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RAND Corporation: Toward Integrated DoD Biosurveillance: Assessment and Opportunities

Toward Integrated DoD Biosurveillance: Assessment and Opportunities
Source: RAND Corporation

In the context of the 2012 National Strategy for Biosurveillance, the Office of Management and Budget (OMB) asked the Department of Defense (DoD) to review its biosurveillance programs, prioritize missions and desired outcomes, evaluate how DoD programs contribute to these, and assess the appropriateness and stability of the department’s funding system for biosurveillance. DoD sought external analytic support through the RAND Arroyo Center. In response to the questions posed by OMB request, this report finds the following:

  • Current DoD biosurveillance supports three strategic missions. Based mostly on existing statute, the highest-priority mission is force health protection, followed by biological weapons defense and global health security.
  • Guidance issued by the White House on June 27, 2013, specified priorities for planning fiscal year 2015 budgets; it includes an explicit global health security priority, which strengthens the case for this as a key DoD biosurveillance strategic mission.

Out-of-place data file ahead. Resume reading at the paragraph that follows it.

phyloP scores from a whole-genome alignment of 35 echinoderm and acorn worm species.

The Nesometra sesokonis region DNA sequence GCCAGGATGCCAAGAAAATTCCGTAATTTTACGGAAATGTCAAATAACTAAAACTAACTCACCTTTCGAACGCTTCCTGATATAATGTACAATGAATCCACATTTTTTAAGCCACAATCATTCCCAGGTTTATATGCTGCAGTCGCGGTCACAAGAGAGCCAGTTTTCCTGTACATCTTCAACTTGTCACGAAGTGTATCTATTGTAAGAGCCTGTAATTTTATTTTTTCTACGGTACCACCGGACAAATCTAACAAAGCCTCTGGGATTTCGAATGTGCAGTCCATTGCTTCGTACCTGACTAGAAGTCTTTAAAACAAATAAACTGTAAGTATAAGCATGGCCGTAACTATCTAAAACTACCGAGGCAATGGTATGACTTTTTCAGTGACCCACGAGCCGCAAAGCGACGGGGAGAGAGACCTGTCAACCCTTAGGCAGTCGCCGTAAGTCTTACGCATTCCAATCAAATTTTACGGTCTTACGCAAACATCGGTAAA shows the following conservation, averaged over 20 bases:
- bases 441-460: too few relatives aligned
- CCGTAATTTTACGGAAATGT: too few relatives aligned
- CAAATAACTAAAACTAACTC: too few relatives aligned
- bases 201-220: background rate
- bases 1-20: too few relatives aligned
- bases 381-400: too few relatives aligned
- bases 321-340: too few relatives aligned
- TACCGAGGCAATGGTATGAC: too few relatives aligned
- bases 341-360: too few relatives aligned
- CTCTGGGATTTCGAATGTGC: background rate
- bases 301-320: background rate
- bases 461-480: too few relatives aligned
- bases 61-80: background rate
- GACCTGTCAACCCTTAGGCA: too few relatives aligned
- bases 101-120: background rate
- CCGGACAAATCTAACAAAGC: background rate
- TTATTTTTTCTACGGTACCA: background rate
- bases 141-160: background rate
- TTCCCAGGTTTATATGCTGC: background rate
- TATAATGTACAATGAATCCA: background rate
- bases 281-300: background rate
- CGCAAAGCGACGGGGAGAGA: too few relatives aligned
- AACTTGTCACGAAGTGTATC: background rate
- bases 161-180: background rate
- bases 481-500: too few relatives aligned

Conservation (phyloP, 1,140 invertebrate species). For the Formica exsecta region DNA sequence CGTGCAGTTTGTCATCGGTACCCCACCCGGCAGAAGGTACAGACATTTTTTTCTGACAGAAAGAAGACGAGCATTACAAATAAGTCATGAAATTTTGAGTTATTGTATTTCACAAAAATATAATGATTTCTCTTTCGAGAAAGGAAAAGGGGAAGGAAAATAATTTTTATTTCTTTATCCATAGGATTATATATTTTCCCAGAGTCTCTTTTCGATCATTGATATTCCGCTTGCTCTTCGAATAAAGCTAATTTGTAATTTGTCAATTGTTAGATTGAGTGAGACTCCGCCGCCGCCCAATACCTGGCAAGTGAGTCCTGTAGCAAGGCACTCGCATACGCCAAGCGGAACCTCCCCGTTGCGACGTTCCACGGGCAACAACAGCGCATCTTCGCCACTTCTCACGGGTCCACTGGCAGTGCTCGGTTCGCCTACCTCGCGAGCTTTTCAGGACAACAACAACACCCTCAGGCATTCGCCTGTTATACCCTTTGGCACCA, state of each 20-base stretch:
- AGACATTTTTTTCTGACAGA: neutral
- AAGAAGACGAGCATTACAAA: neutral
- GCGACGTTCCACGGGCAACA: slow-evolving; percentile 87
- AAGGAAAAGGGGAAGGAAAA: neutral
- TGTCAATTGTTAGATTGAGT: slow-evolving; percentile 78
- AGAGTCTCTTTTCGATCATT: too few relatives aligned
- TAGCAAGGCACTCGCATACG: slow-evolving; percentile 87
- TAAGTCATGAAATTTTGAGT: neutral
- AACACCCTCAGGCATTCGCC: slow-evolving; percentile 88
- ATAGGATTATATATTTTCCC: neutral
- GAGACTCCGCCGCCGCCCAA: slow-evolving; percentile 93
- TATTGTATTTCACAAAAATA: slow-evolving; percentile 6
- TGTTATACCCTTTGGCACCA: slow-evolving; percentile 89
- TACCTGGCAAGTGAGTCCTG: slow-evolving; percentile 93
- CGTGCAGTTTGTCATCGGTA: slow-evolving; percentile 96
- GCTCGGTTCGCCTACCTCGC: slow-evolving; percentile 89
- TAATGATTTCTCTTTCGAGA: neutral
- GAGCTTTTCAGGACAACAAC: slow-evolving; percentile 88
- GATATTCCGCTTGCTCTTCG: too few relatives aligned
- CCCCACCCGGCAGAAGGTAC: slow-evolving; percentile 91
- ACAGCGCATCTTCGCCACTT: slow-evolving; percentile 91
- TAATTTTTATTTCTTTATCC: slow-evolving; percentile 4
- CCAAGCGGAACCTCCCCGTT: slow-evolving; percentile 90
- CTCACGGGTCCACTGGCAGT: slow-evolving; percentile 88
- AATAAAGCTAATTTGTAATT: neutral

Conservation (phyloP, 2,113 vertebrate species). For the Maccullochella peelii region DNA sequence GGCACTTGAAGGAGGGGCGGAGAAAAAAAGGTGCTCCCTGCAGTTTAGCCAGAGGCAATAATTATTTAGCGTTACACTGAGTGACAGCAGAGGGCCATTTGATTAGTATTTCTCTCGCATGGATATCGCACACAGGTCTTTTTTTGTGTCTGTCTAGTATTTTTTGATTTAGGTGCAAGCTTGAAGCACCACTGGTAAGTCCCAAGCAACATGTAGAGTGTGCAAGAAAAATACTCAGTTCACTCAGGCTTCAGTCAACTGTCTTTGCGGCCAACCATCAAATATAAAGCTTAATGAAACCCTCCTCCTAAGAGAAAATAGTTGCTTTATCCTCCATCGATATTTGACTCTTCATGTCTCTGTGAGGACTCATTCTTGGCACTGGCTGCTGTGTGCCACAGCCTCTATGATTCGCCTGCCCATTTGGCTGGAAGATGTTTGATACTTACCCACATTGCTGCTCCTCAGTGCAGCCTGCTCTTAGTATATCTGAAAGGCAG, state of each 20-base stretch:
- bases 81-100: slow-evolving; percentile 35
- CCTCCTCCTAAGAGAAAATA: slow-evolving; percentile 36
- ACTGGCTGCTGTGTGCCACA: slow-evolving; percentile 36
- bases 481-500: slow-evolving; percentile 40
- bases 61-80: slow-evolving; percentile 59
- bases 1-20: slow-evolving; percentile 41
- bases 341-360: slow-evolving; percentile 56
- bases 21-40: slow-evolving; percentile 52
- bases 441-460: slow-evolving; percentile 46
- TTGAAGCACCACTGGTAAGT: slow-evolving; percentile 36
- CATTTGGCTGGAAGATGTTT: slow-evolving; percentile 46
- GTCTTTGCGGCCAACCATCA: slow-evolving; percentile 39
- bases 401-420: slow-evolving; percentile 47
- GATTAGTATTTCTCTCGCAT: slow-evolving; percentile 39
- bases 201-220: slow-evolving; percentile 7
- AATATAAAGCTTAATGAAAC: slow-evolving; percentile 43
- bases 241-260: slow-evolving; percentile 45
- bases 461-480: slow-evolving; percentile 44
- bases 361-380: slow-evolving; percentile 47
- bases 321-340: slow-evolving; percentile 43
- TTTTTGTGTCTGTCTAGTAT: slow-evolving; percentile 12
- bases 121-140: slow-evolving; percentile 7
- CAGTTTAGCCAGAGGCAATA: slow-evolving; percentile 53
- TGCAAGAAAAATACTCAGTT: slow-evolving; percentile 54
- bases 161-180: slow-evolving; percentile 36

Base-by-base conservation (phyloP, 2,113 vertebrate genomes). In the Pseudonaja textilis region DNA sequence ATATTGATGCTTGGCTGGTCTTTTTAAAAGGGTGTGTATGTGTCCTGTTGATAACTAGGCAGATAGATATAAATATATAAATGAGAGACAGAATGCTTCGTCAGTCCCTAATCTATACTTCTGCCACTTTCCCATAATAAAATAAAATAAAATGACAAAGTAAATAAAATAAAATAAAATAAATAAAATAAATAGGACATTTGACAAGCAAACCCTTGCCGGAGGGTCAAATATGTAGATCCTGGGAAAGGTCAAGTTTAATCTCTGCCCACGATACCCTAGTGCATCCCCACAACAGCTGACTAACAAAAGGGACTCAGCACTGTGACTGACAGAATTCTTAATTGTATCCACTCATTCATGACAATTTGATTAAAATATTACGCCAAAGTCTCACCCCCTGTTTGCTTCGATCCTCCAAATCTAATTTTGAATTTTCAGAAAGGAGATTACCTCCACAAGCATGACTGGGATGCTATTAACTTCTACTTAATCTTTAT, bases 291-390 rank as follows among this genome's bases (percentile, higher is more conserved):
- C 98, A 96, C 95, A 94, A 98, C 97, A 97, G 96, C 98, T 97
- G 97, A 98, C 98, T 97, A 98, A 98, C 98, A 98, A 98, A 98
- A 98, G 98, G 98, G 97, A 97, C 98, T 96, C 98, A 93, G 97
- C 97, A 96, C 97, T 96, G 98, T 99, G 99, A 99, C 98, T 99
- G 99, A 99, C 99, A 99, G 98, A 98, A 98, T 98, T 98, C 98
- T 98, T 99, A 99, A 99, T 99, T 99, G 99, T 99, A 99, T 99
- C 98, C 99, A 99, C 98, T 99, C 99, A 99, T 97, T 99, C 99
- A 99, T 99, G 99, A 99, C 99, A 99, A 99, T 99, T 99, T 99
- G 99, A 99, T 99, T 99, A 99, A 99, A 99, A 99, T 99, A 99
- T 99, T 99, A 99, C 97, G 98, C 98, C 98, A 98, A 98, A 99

• DoD biosurveillance also supports four desired outcomes: early warning and early detection, situational awareness, better decision making at all levels, and forecast of impacts.
  • Programs and measures that address priority missions — force health protection in particular — and desired outcomes should be prioritized over those that do not do so.
  • More near-real-time analysis and better internal and external integration could enhance the performance and value of the biosurveillance enterprise.
  • Improvements are needed in key enablers, including explicit doctrine/policy, efficient organization and governance, and increased staffing and improved facilities for the Armed Forces Health Surveillance Center (AFHSC).
  • AFHSC has requested additional funding to fully implement its current responsibilities under the 2012 Memorandum of Understanding between the Assistant Secretaries of Defense for Health Affairs and for Nuclear, Chemical, and Biological Defense Programs. Additional responsibilities for coordinating the entire DoD biosurveillance enterprise would need concomitant resourcing.
  • There is not a single, unified funding system for the DoD biosurveillance enterprise; the multiple current funding systems would likely benefit from an organizing mechanism with the authority to manage and control funds to meet enterprise goals.

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